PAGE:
Customary Law, Livelihoods Change, and Conflict Mitigation in the Karamoja ClusterThe Case of Uganda

Under a two-year research project with funding from Irish Aid/Kampala, FIC researchers are studying how groups are using customary mechanisms to respond to the changing social, political and economic environment in Karamoja. In particular, we seek to understand how customary law and community institutions work to curb violence within and between groups, bring accountability to violators, and mend relations among hostile communities. We are examining the institutions, structures and practices of traditional justice and conflict mitigation and how these are viewed by different community members. At the same time we are studying the ways in which customary mechanisms mediate existing and new livelihood systems, chronic poverty, vulnerability, and adaptations to shocks and threats.

We are focusing on the Karamoja region of Uganda due to the profound and widespread changes that are occurring on multiple levels, including shifts away from traditional pastoral livelihoods and a radically changed security environment due to the on-going disarmament campaign. We seek to understand the ways in which customary mechanisms and community institutions are able to respond (or not respond) to these changes. In particular, we are examining how these mechanisms and institutions mediate diversified livelihood systems, interact with new security structures, and address the protection gaps emerging in the absence of self-protection through weapons ownership.

The goal of this study is to better understand how these systems operate and the potential they have in creating a more stable environment in a system characterized by profound vulnerability and rapid change. We hope that the findings will indicate additional avenues for national and international interventions in peace-building, social protection, livelihood support and diversification, access to services, governance, and improvements to the security sector.

The Karamoja Cluster, encompassing territory within Uganda, Sudan, Kenya and Ethiopia, is an arid region inhabited by pastoral and agro-pastoral populations who rely on seasonal animal migration to varying degrees. These groups are minority populations within their respective countries and are often at odds with each other and the governments in the regions where they live and move with their herds.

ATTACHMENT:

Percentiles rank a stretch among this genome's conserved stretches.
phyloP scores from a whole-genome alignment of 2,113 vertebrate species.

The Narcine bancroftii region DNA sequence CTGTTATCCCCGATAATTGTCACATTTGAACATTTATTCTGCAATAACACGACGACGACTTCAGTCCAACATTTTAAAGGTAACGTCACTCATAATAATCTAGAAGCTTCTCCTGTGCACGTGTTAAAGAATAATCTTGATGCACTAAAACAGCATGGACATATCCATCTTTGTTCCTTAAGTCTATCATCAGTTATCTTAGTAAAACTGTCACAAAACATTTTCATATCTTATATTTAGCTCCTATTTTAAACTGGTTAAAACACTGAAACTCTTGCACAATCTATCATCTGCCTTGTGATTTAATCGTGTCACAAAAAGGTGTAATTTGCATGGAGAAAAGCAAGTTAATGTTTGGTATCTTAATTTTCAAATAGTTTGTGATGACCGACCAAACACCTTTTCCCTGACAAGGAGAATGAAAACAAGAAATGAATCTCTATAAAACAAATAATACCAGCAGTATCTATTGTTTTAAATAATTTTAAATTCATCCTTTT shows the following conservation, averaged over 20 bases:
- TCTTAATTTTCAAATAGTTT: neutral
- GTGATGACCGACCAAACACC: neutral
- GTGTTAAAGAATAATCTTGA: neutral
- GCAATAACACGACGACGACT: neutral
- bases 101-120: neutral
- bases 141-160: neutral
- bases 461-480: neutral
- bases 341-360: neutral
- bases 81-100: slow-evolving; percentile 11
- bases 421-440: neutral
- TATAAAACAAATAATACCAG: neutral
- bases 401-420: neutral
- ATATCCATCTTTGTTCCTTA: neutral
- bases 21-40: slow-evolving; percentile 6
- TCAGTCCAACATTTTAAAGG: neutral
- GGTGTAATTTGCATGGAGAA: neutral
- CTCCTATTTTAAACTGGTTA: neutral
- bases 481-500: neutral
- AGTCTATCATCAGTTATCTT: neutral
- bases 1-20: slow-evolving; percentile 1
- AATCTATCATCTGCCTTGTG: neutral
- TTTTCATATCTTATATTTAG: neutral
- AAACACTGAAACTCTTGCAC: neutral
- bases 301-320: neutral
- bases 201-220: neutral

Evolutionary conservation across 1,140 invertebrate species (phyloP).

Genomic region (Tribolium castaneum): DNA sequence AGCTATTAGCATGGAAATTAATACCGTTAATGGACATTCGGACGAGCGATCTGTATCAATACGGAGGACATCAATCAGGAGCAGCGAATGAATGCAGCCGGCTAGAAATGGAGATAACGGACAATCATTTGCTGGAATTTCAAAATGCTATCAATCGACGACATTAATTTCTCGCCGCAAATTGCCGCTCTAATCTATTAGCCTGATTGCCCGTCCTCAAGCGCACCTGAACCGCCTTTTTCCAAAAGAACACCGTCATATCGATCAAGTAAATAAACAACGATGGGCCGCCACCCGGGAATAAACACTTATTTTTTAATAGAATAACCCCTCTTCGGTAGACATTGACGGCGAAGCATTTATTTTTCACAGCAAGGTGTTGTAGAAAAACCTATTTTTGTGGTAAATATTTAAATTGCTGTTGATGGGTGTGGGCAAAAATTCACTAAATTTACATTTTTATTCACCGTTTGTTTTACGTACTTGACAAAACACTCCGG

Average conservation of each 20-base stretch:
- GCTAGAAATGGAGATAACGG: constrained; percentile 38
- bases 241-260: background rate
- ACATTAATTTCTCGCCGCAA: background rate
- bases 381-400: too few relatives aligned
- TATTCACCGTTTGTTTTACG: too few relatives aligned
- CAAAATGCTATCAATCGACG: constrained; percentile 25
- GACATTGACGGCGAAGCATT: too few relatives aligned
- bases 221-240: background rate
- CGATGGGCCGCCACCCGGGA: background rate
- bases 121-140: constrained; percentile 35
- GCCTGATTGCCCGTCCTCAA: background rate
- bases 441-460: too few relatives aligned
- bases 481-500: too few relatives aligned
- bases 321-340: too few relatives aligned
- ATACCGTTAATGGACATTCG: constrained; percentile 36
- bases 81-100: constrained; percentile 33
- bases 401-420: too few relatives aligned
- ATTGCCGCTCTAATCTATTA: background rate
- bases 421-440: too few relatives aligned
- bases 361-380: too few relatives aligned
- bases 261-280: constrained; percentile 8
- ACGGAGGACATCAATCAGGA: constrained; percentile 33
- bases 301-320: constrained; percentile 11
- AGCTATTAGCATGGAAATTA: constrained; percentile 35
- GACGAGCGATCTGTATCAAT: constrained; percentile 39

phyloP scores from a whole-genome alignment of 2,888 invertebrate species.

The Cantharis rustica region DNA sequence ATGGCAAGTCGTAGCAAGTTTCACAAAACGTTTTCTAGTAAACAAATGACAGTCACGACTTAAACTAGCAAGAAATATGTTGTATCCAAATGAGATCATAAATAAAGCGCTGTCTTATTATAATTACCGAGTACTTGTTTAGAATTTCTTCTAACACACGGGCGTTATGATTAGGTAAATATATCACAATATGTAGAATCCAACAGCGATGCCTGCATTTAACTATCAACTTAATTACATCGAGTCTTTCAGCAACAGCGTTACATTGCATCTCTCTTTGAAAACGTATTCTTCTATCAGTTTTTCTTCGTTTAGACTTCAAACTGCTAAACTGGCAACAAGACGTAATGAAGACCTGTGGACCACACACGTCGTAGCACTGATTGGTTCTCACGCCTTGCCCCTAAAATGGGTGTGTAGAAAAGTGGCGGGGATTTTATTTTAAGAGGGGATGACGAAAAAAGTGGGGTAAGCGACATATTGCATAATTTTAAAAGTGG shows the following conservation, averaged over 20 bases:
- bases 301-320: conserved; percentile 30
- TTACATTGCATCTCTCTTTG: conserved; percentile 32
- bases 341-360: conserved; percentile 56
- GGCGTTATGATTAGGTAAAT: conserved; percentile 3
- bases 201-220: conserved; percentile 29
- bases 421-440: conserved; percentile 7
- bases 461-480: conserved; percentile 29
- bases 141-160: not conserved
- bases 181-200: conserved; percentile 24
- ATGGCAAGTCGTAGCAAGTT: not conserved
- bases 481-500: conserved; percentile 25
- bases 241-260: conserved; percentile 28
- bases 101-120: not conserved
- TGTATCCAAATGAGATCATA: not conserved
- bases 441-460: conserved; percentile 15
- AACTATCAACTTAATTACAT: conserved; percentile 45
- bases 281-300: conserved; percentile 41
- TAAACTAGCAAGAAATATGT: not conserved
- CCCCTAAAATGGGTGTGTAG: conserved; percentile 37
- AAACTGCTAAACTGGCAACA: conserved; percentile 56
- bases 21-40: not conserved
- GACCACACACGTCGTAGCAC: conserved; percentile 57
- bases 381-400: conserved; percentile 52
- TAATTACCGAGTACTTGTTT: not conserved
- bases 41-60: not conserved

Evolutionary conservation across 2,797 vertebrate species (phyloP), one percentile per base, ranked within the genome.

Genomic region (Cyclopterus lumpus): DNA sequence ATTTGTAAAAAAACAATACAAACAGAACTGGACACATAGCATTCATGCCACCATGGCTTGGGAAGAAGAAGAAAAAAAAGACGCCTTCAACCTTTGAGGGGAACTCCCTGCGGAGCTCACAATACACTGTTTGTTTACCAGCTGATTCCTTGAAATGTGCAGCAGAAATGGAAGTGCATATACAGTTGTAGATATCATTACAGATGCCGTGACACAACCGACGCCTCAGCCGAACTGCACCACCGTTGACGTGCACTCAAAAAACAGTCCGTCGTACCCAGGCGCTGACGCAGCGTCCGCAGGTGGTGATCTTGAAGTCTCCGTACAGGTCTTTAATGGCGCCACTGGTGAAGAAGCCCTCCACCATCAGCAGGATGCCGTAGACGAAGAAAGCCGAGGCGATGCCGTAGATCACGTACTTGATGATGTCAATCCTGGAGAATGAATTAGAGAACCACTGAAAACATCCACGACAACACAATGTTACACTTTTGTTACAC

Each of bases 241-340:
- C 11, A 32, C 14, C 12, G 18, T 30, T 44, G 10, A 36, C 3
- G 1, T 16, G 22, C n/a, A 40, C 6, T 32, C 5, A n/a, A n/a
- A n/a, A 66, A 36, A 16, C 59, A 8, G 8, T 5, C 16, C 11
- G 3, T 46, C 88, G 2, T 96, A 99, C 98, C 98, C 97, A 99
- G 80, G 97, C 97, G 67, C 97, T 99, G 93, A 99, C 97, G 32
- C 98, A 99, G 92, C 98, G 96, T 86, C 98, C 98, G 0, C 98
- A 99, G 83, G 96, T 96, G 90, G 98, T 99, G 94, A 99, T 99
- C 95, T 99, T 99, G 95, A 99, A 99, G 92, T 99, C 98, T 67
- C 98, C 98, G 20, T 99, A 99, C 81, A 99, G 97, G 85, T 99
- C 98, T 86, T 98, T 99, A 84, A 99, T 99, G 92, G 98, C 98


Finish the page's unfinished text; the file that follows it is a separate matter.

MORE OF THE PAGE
Human development index indicators rank these groups among the least developed populations within their countries, with the lowest rates of access to basic amenities such as health clinics, schools and clean water. Populations live in chronic poverty and many are dependent on food aid. The respective state governments largely marginalize the pastoralist groups politically, economically and socially, further limiting their resiliency to drought or external or internal shocks.

The livelihood systems of pastoral and agro-pastoral groups necessitate the seasonal movement of herdsmen and women with their livestock into areas where grazing land and water are present. This often requires migration into areas occupied or accessed for similar reasons by other groups. This sharing of resources can lead to increased tensions and the outbreak of violence between groups. Coupled with poor economic development and widespread poverty, many groups resort to cattle raiding to bolster herd populations or to benefit economically by quickly selling stolen animals.

Additional factors that contribute to increased criminal activity include maladaptive coping systems in response to the erosion of traditional livelihoods, government policies limiting human and animal mobility, widespread insecurity and other “natural” phenomena such as climate change. In turn, these maladaptations towards criminal behavior lead to further insecurity, loss of livelihood assets and increased vulnerability. Combined with a general lack of law and order, criminal activity including cattle raiding, theft and murder often occurs with impunity.

However, some pastoralist groups in the Karamoja Cluster are seeking to curb criminal behavior by their members and stem the spread of violence through the application of customary law and use of traditional conflict prevention strategies. Our research seeks to understand the ways in which customary mechanisms are addressing the rapidly changing economic order of the region.

Some of the trends and patterns we are documenting and analyzing include:

  • Trends in the capacity of customary law institutions to apply sanctions and mediate conflict.
  • Trends in the extent to which local actors (e.g., male youth and local councilors) recognize customary law.
  • Patterns in the modification of customary law and community institutions in response to internal and external factors, e.g., security shifts, internal and external shocks, livelihoods diversification and climate change.